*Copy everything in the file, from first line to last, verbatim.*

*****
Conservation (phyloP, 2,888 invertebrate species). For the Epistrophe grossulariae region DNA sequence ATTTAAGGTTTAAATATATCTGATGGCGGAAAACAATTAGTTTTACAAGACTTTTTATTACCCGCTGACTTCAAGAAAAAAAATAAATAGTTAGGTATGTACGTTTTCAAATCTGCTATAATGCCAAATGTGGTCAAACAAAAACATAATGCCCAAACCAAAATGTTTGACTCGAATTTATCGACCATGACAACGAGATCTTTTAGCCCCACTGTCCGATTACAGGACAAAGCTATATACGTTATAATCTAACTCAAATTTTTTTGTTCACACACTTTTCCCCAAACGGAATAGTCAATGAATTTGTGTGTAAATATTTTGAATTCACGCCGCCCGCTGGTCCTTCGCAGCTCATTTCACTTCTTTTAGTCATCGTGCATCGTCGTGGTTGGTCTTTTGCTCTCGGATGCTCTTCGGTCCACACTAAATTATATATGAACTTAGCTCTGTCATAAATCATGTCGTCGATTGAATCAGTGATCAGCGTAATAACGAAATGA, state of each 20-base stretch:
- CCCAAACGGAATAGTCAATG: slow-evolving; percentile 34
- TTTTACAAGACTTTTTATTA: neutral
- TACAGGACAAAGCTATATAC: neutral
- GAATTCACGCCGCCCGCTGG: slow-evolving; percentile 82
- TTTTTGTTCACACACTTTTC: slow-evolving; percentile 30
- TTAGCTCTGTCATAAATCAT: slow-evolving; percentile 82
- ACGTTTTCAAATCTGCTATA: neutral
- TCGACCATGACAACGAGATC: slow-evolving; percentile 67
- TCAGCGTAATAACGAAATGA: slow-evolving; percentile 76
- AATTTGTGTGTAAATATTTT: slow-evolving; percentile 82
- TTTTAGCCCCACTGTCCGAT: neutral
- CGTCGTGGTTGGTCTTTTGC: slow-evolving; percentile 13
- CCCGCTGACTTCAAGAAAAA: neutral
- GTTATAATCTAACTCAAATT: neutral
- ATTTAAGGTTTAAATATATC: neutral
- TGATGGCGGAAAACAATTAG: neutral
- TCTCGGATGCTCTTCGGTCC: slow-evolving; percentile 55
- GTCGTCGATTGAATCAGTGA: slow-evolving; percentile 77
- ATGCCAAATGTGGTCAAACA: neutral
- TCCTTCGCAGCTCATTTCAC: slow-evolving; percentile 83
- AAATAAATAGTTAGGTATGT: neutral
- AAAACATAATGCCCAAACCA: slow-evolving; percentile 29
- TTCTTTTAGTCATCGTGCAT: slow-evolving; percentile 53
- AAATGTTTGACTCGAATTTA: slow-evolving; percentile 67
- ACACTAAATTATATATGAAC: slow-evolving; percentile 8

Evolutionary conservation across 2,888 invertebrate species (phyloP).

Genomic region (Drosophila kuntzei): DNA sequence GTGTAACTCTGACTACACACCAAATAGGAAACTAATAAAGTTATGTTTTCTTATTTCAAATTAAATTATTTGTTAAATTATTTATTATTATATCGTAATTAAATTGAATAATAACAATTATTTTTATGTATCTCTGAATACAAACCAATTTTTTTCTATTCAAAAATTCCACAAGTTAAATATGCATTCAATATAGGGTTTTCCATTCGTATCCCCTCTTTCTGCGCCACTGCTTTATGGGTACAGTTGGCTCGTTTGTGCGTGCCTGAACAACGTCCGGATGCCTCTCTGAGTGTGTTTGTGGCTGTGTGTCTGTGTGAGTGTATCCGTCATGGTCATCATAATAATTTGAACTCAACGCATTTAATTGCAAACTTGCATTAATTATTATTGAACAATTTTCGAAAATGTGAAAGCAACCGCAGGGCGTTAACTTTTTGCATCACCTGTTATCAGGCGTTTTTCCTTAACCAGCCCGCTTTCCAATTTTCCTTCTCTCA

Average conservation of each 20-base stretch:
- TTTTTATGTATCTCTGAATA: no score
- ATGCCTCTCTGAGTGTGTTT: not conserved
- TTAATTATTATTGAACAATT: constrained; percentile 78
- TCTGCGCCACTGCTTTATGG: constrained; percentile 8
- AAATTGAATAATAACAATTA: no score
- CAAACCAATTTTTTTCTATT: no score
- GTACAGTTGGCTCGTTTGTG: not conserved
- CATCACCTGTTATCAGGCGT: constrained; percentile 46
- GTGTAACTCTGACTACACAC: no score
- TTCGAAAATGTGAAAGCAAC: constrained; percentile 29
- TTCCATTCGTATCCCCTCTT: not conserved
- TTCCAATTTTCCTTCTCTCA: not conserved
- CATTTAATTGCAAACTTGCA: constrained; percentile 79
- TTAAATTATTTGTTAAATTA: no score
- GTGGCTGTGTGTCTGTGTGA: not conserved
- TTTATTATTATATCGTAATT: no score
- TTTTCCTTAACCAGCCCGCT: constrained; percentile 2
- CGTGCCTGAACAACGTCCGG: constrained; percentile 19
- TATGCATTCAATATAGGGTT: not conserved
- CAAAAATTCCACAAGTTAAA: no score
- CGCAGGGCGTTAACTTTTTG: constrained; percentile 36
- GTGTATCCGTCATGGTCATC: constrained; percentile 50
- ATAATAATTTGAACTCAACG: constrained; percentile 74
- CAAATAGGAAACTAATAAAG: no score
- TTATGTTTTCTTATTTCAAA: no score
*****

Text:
Conservation (phyloP, 2,888 invertebrate species). For the Epistrophe grossulariae region DNA sequence ATTTAAGGTTTAAATATATCTGATGGCGGAAAACAATTAGTTTTACAAGACTTTTTATTACCCGCTGACTTCAAGAAAAAAAATAAATAGTTAGGTATGTACGTTTTCAAATCTGCTATAATGCCAAATGTGGTCAAACAAAAACATAATGCCCAAACCAAAATGTTTGACTCGAATTTATCGACCATGACAACGAGATCTTTTAGCCCCACTGTCCGATTACAGGACAAAGCTATATACGTTATAATCTAACTCAAATTTTTTTGTTCACACACTTTTCCCCAAACGGAATAGTCAATGAATTTGTGTGTAAATATTTTGAATTCACGCCGCCCGCTGGTCCTTCGCAGCTCATTTCACTTCTTTTAGTCATCGTGCATCGTCGTGGTTGGTCTTTTGCTCTCGGATGCTCTTCGGTCCACACTAAATTATATATGAACTTAGCTCTGTCATAAATCATGTCGTCGATTGAATCAGTGATCAGCGTAATAACGAAATGA, state of each 20-base stretch:
- CCCAAACGGAATAGTCAATG: slow-evolving; percentile 34
- TTTTACAAGACTTTTTATTA: neutral
- TACAGGACAAAGCTATATAC: neutral
- GAATTCACGCCGCCCGCTGG: slow-evolving; percentile 82
- TTTTTGTTCACACACTTTTC: slow-evolving; percentile 30
- TTAGCTCTGTCATAAATCAT: slow-evolving; percentile 82
- ACGTTTTCAAATCTGCTATA: neutral
- TCGACCATGACAACGAGATC: slow-evolving; percentile 67
- TCAGCGTAATAACGAAATGA: slow-evolving; percentile 76
- AATTTGTGTGTAAATATTTT: slow-evolving; percentile 82
- TTTTAGCCCCACTGTCCGAT: neutral
- CGTCGTGGTTGGTCTTTTGC: slow-evolving; percentile 13
- CCCGCTGACTTCAAGAAAAA: neutral
- GTTATAATCTAACTCAAATT: neutral
- ATTTAAGGTTTAAATATATC: neutral
- TGATGGCGGAAAACAATTAG: neutral
- TCTCGGATGCTCTTCGGTCC: slow-evolving; percentile 55
- GTCGTCGATTGAATCAGTGA: slow-evolving; percentile 77
- ATGCCAAATGTGGTCAAACA: neutral
- TCCTTCGCAGCTCATTTCAC: slow-evolving; percentile 83
- AAATAAATAGTTAGGTATGT: neutral
- AAAACATAATGCCCAAACCA: slow-evolving; percentile 29
- TTCTTTTAGTCATCGTGCAT: slow-evolving; percentile 53
- AAATGTTTGACTCGAATTTA: slow-evolving; percentile 67
- ACACTAAATTATATATGAAC: slow-evolving; percentile 8

Evolutionary conservation across 2,888 invertebrate species (phyloP).

Genomic region (Drosophila kuntzei): DNA sequence GTGTAACTCTGACTACACACCAAATAGGAAACTAATAAAGTTATGTTTTCTTATTTCAAATTAAATTATTTGTTAAATTATTTATTATTATATCGTAATTAAATTGAATAATAACAATTATTTTTATGTATCTCTGAATACAAACCAATTTTTTTCTATTCAAAAATTCCACAAGTTAAATATGCATTCAATATAGGGTTTTCCATTCGTATCCCCTCTTTCTGCGCCACTGCTTTATGGGTACAGTTGGCTCGTTTGTGCGTGCCTGAACAACGTCCGGATGCCTCTCTGAGTGTGTTTGTGGCTGTGTGTCTGTGTGAGTGTATCCGTCATGGTCATCATAATAATTTGAACTCAACGCATTTAATTGCAAACTTGCATTAATTATTATTGAACAATTTTCGAAAATGTGAAAGCAACCGCAGGGCGTTAACTTTTTGCATCACCTGTTATCAGGCGTTTTTCCTTAACCAGCCCGCTTTCCAATTTTCCTTCTCTCA

Average conservation of each 20-base stretch:
- TTTTTATGTATCTCTGAATA: no score
- ATGCCTCTCTGAGTGTGTTT: not conserved
- TTAATTATTATTGAACAATT: constrained; percentile 78
- TCTGCGCCACTGCTTTATGG: constrained; percentile 8
- AAATTGAATAATAACAATTA: no score
- CAAACCAATTTTTTTCTATT: no score
- GTACAGTTGGCTCGTTTGTG: not conserved
- CATCACCTGTTATCAGGCGT: constrained; percentile 46
- GTGTAACTCTGACTACACAC: no score
- TTCGAAAATGTGAAAGCAAC: constrained; percentile 29
- TTCCATTCGTATCCCCTCTT: not conserved
- TTCCAATTTTCCTTCTCTCA: not conserved
- CATTTAATTGCAAACTTGCA: constrained; percentile 79
- TTAAATTATTTGTTAAATTA: no score
- GTGGCTGTGTGTCTGTGTGA: not conserved
- TTTATTATTATATCGTAATT: no score
- TTTTCCTTAACCAGCCCGCT: constrained; percentile 2
- CGTGCCTGAACAACGTCCGG: constrained; percentile 19
- TATGCATTCAATATAGGGTT: not conserved
- CAAAAATTCCACAAGTTAAA: no score
- CGCAGGGCGTTAACTTTTTG: constrained; percentile 36
- GTGTATCCGTCATGGTCATC: constrained; percentile 50
- ATAATAATTTGAACTCAACG: constrained; percentile 74
- CAAATAGGAAACTAATAAAG: no score
- TTATGTTTTCTTATTTCAAA: no score